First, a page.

when you’re not traveling

Exploring, planning, dreaming…

I was grounded last year. Has it been awhile since you considered “being grounded”? In the business travel world, it’s not necessarily punitive the way it was when you were a teen. I wasn’t caught smoking or staying out past curfew. We had a re-prioritization of funds and discretionary travel was off the table. Twenty years ago, curtailing “discretionary travel” was different. Just to have a productive meeting meant traveling hours to be around a table together – that’s not now. Nowadays, you can, in fact, have a pretty productive meeting using Skype. You’re all talking in (almost) real-time with only minor delays. And, if you can muster the energy to dress from the shoulders up, you can use your camera and even see faces. So, it is literally the next best thing to being there. Thus, “essential” travel NOW means – there was no way to accomplish what I needed without being there. And, that’s few and far between these days. So, for those of us who truly love the nature, process, and experience of actual travel – it’s a little less fulfilling. How do we spend our time? Planning the next excursion.

I mentioned in a prior post that I had 7 trips on my TripIt for 2020 so far. One has now been completed, and there are 7 new ones on the horizon. A few of them require pretty extensive exploration and consideration, so that’s been an active process. Active in the sense that I use all my resources:

  • Ask friends
  • Consult TripAdvisor
  • Google-ize it
  • Delve into travel guides
  • Look at maps and airline/train routes
  • Consider Airbnb Experiences
  • Plot out open/closed dates for attractions; this is key

If you believe that the adventure is in the journey rather than the destination, then this is it – at least half of my journey begins well before I ever approach my Clear ambassador. And, I’ve found through trial and error that the destination is made exponentially better by having a plan in-place prior to arrival.

We used to laugh that my Disney trips came with Excel spreadsheets. By “laugh” I mean, they actually came with spreadsheets and some people laughed at me. But, you know what didn’t happen? We didn’t languish amongst the parks missing shows, lacking coveted dinner reservations, etc. We don’t live and die by the schedule, mind you. I provide a structure that becomes our fall-back. If your fall-back is pretty desirable, then you have absolutely nothing to lose. If, however, you say “let’s wing it” and you find yourselves eating dinner at a counter-service restaurant dining over high-boy stand-up pub tables, you’ve done it wrong. The goal on a “nice” vacation is not to get the food in as quickly as possible on-the-go. At least, it’s not for me.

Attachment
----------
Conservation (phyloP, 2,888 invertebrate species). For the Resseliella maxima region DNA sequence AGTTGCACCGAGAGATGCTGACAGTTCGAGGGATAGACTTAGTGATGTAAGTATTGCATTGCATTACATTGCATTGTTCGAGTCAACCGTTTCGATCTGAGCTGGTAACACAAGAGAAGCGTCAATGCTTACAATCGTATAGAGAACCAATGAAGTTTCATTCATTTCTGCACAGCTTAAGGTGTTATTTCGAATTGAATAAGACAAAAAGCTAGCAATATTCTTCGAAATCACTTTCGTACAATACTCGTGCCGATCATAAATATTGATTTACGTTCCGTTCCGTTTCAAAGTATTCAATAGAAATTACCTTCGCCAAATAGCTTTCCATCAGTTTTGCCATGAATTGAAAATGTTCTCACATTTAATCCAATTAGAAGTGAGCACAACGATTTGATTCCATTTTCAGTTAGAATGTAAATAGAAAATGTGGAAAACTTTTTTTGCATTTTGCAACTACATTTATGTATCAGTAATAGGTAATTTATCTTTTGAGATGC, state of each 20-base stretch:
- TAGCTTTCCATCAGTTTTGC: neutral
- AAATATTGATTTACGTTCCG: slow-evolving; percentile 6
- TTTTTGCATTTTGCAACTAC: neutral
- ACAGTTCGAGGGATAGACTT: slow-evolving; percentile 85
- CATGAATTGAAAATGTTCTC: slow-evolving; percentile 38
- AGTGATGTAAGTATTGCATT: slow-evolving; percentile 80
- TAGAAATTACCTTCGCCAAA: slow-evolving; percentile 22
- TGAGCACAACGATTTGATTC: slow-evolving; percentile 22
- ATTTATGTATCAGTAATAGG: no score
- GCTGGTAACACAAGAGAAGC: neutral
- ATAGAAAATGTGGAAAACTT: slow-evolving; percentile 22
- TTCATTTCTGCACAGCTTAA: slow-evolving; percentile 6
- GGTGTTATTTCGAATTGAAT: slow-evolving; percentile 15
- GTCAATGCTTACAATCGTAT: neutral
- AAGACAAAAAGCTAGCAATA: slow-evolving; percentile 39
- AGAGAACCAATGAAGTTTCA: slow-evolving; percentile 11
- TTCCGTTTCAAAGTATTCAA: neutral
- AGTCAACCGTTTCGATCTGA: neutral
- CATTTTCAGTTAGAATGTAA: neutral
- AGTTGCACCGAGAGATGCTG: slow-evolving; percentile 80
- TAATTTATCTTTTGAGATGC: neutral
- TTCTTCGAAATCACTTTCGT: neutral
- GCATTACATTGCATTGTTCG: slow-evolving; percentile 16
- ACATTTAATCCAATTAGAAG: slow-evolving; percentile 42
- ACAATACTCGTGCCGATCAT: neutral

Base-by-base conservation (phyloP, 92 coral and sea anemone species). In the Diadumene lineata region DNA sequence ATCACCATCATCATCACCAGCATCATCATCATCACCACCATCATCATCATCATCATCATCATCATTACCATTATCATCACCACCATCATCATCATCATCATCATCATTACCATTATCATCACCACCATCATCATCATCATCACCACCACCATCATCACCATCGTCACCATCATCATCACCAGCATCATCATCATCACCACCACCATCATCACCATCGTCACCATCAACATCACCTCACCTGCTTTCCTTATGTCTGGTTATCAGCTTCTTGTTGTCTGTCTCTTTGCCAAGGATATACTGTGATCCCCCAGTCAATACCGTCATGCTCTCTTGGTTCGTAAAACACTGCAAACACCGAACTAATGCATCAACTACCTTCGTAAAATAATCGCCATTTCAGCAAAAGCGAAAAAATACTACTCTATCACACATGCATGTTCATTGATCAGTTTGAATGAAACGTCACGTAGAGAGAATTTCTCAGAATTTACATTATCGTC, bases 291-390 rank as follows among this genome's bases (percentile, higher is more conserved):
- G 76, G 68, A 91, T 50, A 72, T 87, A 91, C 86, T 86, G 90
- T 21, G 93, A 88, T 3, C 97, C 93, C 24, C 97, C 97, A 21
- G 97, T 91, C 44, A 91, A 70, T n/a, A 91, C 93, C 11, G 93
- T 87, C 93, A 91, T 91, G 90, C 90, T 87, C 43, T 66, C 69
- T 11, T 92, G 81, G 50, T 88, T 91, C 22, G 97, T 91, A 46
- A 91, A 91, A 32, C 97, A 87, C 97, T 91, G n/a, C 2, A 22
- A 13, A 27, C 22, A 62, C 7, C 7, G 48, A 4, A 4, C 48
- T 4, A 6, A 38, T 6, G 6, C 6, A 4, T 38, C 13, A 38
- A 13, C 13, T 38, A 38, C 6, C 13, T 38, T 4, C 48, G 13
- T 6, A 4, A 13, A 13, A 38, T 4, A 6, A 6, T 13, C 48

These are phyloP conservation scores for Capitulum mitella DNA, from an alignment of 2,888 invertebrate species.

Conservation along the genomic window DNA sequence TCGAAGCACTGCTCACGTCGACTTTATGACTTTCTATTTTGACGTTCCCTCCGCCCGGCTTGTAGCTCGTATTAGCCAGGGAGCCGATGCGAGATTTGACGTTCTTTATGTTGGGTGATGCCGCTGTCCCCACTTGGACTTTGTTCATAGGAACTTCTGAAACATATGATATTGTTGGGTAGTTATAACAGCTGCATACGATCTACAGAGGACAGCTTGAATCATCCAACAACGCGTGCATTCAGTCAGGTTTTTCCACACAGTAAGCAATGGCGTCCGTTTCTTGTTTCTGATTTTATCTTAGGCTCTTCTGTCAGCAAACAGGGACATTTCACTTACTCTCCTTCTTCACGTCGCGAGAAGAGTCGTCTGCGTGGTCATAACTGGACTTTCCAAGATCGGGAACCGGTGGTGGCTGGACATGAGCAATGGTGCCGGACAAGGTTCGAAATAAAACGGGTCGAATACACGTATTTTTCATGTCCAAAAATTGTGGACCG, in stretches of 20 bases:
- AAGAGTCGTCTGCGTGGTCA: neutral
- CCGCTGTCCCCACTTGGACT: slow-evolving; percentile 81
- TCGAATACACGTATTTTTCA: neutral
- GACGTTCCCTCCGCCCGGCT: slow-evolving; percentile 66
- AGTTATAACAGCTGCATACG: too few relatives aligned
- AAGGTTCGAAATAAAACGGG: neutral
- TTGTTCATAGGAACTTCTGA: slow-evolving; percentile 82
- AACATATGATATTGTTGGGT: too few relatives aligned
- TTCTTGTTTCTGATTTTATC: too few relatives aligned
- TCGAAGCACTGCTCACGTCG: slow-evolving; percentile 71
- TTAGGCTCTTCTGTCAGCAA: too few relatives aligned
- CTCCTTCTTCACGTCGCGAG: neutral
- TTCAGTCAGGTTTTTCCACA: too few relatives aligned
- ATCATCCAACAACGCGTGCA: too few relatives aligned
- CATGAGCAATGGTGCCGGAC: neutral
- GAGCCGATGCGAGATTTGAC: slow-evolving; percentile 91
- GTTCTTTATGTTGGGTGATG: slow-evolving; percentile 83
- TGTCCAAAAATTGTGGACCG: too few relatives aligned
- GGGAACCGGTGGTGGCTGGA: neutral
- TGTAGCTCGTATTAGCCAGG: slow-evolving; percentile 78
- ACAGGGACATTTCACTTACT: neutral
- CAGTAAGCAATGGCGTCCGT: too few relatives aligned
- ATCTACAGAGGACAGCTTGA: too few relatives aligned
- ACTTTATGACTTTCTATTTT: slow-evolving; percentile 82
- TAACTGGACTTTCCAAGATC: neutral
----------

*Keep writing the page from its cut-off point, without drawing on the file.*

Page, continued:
So, I plan. I’ve recently decided that having 1-2 touristy adventures per day that are scheduled (booked with tickets purchased if necessary) and 1 sit-down dining experience per day is sufficient. That gives us a lot of time to flex and build in whatever catches our fancy. In Hawaii, this means that my husband and I might hike Diamond Head and then explore Pali Lookout one morning and spend the rest of the day on the beach, or taking a massage under a cabana while listening to the waves. Leisurely, we can make our eventual way to cocktails on a lanai somewhere en route to a dinner reservation I’ve been holding for weeks. If, as we did on our last trip, we decide to switch up the dinner location for another that’s caught our eye, we can. At worst, we end up at a place we carefully selected awhile back. What doesn’t happen is our ending up at Burger King or some walk-up window for fried shrimp because all the restaurants are booked up. The same was true in Paris – I scheduled a tour that would span a few hours and check off several must-see boxes on our wishlist while the rest of the day was ours to shop, sip, and wander until dinner. Each night before we wrapped for the day, my girlfriend and I would review the next day’s itinerary and decide what to keep and what to switch up. My point is, planning ahead gives you options. Keep them, or change them up. If you know me, you know that having options is one of my defining characteristics – being left with NO options is just the worst, IMO. THAT’S when I get flustered. And, grasping for a solution can lead to my ‘shut-down’, which manifests in my being short-tempered and irritable. It’s pretty ugly if I’m completely honest. To avoid this, just plan. It’s that easy.

Have an itinerary that includes everything – your lodging, your meals, excursions if any and combine it with your traveling companion for full transparency and collaboration.